Citigroup has agreed to pay $7 billion to US authorities to settle an investigation into risky sub-prime mortgages.
Citigroup will pay $4 billion to the Department of Justice and $2.5 billion for “consumer relief”.
Consumer relief includes investment in affordable homes and mortgage relief.
Following the decision, the bank reported a stronger than predicted quarterly profit, and saw its share price rise by 3.62% to $48.70.
Second-quarter earnings fell by 96% to $181 million, but that was after a $3.8 billion charge related to the settlement.
The settlement stems from the sale of securities made up of sub-prime mortgages, which were at the centre of the 2008 financial crisis.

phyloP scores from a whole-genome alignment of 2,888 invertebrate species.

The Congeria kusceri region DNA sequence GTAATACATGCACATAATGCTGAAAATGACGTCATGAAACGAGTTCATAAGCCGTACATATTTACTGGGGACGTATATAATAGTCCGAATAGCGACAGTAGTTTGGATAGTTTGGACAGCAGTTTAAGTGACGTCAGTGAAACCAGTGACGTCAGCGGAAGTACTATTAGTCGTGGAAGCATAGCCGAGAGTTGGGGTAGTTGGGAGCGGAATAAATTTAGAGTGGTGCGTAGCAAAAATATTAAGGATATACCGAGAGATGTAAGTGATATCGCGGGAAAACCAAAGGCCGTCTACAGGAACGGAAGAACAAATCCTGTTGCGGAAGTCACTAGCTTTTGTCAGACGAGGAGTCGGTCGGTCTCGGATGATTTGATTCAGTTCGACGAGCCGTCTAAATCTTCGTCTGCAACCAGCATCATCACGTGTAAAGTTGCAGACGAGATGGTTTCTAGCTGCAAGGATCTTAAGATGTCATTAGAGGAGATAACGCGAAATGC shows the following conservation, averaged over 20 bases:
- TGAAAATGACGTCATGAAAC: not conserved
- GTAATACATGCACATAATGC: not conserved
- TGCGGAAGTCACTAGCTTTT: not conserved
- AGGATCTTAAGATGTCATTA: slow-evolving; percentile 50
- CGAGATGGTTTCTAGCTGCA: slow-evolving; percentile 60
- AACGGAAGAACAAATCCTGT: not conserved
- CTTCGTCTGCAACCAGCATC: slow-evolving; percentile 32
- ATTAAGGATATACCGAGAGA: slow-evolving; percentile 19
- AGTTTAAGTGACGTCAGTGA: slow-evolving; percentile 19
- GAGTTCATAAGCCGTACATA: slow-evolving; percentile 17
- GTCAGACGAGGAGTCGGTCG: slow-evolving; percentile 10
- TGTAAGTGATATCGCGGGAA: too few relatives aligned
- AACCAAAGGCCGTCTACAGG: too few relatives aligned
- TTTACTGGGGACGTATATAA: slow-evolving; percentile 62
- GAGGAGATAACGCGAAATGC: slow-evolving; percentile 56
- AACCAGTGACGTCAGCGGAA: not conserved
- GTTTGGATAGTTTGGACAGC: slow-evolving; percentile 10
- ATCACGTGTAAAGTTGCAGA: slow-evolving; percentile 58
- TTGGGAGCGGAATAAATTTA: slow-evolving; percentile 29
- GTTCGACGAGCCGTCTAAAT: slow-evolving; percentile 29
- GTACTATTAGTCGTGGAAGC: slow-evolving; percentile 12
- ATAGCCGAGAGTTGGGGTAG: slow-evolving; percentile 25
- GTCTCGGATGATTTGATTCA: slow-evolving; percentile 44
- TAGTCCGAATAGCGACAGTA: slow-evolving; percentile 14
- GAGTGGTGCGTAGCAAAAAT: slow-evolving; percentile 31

Citigroup is the second major bank to pay a settlement since President Barack Obama launched an investigation into housing loans.
JPMorgan Chase paid $13 billion last year to settle government investigations.
The Citigroup fines are said to have surprised stock analysts and people inside the bank, who had hoped to settle for less.
According to the US Attorney General Eric Holder, “under the terms of this settlement, the bank has admitted to its misdeeds in great detail”.
Eric Holder said the settlement “does not absolve Citigroup or its employees from facing any possible criminal charges in the future”.
Citigroup’s chief executive, Michael L. Corbat, said that the decision was the right one for shareholders.
“We believe that this settlement is in the best interests of our shareholders, and allows us to move forward and to focus on the future, not the past,” he said.
Investors welcomed the decision, as Citigroup’s share price rose in New York trading.
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